Image Courtesy © Zeller & Moye

Image Courtesy © Zeller & Moye

Christoph Zeller of Zeller & Moye explains: ‘Our design is an invitation for the city dweller to engage with the new space. Visitors can seek a dialogue with the figures; can rest on the integrated seating; or in passing, receive a message delivered by the light field that may accompany them through the whole day.’

Quotes for the grid of light:

‘Not in the escape of thoughts, alone in doing is freedom.’ / „Nicht in der Flucht der Gedanken, allein in der Tat ist die Freiheit.“ (Dietrich Bonhoeffer)

‘Injustice anywhere is a threat to justice everywhere.’ / „Ungerechtigkeit an irgendeinem Ort bedroht die Gerechtigkeit an jedem anderen.“ (Martin Luther King)

‘That old law about an eye for an eye leaves everyone blind.’ / „Der alte Grundsatz Auge um Auge macht schließlich alle blind.“ (Martin Luther King)

Image Courtesy © Zeller & Moye

Image Courtesy © Zeller & Moye

Zeller & Moye

Zeller & Moye was founded by Christoph Zeller and Ingrid Moye as an architectural studio that operates with an interdisciplinary and global approach, with bases in Mexico City and Berlin. The studio established a unique working method of extensive experimentation for the development of a project in order to articulate meaningful proposals for the contemporary world.

Zeller & Moye has designed a wide range of projects at all scales from furniture design to large cultural buildings in different parts of the world. Christoph Zeller and Ingrid Moye have been practicing architecture for more than 13 years including work for international practices SANAA in Tokyo and Herzog & de Meuron in Basel and London, leading numerous projects such as the ‘Tate Modern Project’ and the ‘Serpentine Gallery Pavilion 2012’.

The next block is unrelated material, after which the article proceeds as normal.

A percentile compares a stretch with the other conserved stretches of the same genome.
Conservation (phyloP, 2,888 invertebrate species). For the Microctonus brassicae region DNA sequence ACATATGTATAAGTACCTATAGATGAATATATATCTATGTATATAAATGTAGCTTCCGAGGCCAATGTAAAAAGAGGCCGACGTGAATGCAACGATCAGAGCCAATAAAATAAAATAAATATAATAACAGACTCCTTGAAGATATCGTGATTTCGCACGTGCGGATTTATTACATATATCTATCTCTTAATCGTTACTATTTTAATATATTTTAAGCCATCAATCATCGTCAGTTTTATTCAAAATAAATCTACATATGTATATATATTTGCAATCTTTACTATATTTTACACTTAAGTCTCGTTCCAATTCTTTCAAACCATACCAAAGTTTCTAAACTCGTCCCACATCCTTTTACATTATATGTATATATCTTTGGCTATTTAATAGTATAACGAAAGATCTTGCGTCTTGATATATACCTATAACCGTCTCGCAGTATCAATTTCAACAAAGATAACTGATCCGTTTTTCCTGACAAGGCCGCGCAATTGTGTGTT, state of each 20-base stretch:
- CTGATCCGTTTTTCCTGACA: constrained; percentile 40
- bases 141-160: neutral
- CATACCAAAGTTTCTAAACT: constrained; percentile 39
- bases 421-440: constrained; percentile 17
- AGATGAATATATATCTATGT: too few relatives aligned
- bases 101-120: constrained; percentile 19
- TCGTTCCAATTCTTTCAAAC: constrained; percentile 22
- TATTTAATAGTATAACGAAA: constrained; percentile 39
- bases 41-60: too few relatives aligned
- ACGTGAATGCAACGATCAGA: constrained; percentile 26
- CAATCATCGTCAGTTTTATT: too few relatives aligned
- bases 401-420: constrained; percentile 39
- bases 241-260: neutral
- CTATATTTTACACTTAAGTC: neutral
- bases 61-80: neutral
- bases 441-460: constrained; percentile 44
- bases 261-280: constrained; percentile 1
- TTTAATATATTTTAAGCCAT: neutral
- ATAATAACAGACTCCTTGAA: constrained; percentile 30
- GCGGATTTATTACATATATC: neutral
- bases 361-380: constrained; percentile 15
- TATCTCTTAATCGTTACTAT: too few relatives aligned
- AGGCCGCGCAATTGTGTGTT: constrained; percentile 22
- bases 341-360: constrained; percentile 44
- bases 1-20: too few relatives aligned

Zeller & Moye are currently realising two museums in Kurdistan, Iraq; a design museum, two contemporary art galleries and a series of residential projects in Mexico and China; amongst others. Christoph Zeller and Ingrid Moye teach at the AA Visiting Schools Berlin and Mexico, a master class in urban studies at the UIA Mexico City and have been jury members, lecturers and guest critics at various universities.

Image Courtesy © Zeller & Moye

Image Courtesy © Zeller & Moye

Albert Weis

Albert Weis’ artistic work engages with the essential relations of private and public space, urban and natural space, historical and present space, the real and the imaginative – as well as focussing on various aspects of the daily, the political, the social and the utopian. He is primarily interested in the reciprocal actions and effects between society, city and architecture constituting the essential question of what is identity. Solo exhibitions include 2009 modelisme at Kunstverein Tiergarten, Berlin, 2010 coupes at Centre d’art Nei Liicht, Ville de Dudelange, Luxembourg, 2011 Szenenwechsel at Museum für Konkrete Kunst, Ingolstadt, 2015 Projektionen, Transformationen at Galerie Sociedad Anonima, Madrid, (silver) at Kunstmuseum Goch, parade (silver) at Kunstverein Bochum and 2016 changes at Rathausgalerie Munich.

Albert Weis realised several art-for-architecture projects and projects for public space, for example 2001 at the campus of TU Munich in Weihenstephan, 2008 at Schauspielhaus Frankfurt, 2012 at Bayerischen Landesamt für Umwelt in Augsburg and 2015 at the Fraunhofer Institut IPM in Kaiserslautern.